The back-to-school time of year has always been one of my favorite moments.
When I was a kid, I remember my mother coming into my room when I was still sleeping to wake me up and ask, “Do you want to go to private school or public?” With my head still on the pillow, I exclaimed, “Public.”
I have not thought too much about why I made that choice beyond the fact that I wanted what was available for all children my age and to make more friends. If you ask me anything specifically about the first day of public school, I don’t recall who my teacher was or what the classroom looked like. The only two personal memories about that day are that I got to choose what kind of milk I wanted for snack (always chocolate), and I hated nap time with a passion—I wasn’t good at taking naps. Not everyone can fall asleep at will and at a specific time told to do so. These memories are strong because I was given the trust of my voice and experienced both the value of having choice and not.
Because I didn’t think of voice and choice as best practices in my first year of teaching, that very first “back-to-school” created so much anxiety that I counted down the days from 179 to the last day. It was a painful year filled with much self-doubt, frustration, and constant searching for another job. So, starting in year two—when I had done more reading about teaching, attended professional conferences, and participated in instructional coaching—I returned to thinking about the memory of my first day as a public school student.
With time for reflection after year one of teaching and more experience behind me, I came to better understand why it’s essential to provide a space for student voice and choice.
It’s critical to establish the tone and mood of your classroom upon the first student walking through the door. I believe it is also critical for everyone who enters or passes through your door to recognize the tone as well. This is a key part of your brand and classroom environment and provides the best boost to optimum impact.
To plan for your intended voice or tone, consider the following questions and recommended resources and activities.
- How will every student see him/herself welcomed, reflected, and given the opportunity for ownership?
- What and who is influencing your work and aspirations? How is it noticeable that you are a lifelong learner?
- Is the message around effort and “failure is not failing” clear?
- Is it evident that this is a prejudice-free zone?
- Do students notice that your individuality is aligned to the school mission and their personal goals?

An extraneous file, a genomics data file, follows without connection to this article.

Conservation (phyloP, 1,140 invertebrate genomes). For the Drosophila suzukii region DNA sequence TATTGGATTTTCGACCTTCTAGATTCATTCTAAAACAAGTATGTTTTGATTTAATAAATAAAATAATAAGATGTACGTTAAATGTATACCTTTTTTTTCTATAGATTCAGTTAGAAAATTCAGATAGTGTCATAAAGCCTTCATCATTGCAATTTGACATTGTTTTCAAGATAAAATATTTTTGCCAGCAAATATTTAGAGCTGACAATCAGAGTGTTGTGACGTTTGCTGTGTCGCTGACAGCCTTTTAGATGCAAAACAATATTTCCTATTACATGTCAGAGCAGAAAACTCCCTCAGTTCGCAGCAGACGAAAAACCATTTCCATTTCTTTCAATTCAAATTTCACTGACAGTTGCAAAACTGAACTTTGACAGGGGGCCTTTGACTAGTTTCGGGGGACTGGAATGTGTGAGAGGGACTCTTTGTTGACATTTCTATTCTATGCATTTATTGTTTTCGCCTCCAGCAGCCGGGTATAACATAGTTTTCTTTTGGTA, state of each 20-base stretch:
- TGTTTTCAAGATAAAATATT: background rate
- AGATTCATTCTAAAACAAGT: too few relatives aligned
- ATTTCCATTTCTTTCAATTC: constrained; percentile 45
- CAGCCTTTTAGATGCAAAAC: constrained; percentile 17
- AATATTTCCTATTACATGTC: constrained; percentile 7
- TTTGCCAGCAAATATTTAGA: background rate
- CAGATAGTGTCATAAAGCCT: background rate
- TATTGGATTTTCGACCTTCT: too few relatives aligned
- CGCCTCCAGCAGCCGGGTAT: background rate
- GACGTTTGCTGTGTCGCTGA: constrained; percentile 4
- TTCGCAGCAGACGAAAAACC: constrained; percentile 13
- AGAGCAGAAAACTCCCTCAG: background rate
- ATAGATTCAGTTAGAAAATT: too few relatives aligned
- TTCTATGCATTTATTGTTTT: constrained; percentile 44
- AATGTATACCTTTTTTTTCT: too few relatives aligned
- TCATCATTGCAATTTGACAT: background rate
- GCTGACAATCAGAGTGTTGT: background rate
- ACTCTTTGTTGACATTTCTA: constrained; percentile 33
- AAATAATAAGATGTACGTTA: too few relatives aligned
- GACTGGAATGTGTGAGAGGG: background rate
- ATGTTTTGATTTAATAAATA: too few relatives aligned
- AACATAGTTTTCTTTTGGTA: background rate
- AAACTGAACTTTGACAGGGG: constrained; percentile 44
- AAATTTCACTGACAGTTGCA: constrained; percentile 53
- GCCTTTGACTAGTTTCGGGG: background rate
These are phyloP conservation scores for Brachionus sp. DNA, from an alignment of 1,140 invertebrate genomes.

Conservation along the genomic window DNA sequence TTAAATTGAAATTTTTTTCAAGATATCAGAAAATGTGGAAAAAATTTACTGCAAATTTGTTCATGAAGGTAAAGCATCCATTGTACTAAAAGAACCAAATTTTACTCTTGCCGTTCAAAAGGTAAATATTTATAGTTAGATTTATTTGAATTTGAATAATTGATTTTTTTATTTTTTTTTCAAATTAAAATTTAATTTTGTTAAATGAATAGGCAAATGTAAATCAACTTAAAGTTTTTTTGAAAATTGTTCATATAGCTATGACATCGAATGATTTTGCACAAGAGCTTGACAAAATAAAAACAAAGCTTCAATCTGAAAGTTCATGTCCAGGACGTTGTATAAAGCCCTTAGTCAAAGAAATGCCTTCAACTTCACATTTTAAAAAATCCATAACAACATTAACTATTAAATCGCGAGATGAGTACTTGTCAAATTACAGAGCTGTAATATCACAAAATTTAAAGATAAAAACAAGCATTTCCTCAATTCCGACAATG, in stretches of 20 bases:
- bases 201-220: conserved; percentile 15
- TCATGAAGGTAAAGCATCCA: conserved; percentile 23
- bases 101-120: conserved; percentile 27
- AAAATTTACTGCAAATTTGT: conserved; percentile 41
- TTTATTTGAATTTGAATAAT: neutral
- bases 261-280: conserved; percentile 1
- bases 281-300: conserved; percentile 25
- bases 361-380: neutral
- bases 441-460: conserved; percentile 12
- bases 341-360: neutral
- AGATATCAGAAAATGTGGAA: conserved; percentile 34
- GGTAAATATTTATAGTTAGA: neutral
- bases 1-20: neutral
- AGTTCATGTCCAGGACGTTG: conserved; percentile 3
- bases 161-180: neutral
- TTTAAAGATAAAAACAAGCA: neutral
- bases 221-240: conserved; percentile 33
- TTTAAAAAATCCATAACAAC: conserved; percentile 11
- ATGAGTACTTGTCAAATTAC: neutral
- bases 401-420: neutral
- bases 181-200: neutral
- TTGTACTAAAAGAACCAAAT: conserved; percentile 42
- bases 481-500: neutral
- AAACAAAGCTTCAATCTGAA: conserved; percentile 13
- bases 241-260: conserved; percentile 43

Recommended Read Alouds
- Wonder by R.J. Palacio
- “Helping” by Shel Silverstein
- The Day You Begin by Jacqueline Woodson
- “The Rose That Grew from Concreate” by Tupac Shukar
- The Book with No Pictures by B.J. Novak
- Keep Curious and Carry a Banana by H.A. Rey
- Write a class Keep _________ and Stay ___________ book based on the model of the Keep Curious and Carry a Banana book in the Curious George series.
- Create a first-two-weeks class playlist.
- Present yourself and individual students through selfie summaries, collage profiles, or life maps.
- Organize the making of a class documentary. Create a timeline. Review the roles in filmmaking. Encourage students to think about what role they would like to play and have them form working groups. Set specific key times of years to capture.
As teachers, we get to make a choice each year as to how we enter the new school year. Our own energy and setup are a model for the students we will teach. Intentionally planning for student choice goes beyond allowing for independent reading book decisions. Giving students a chance to select the class mantra, decide the second class novel, and design the self-care center will demonstrate that you trust their choices and want to observe their learning and relevance.
An article I read a while ago about this topic that has been resurfacing on my Twitter feed is “How to Trust Your Students” on Edutopia. The final reminder shared in the article that continues to stick with me is: “Remember that students who do not experience trust from their teachers are less likely to learn . . . Fortunately, you can dial up your trust. Have a little faith.”
Each year at this time, I miss having my own classroom, but I stay inspired through my teacher BFFs, the classrooms I’m invited to visit, and my professional learning network (#PLN) on Twitter. To keep myself in the game and connected to these important instructional and relationship-building days, I created a back-to-school checklist inspired by my peeps, advisors, and thought leaders.
Welcome back to school and back to life.
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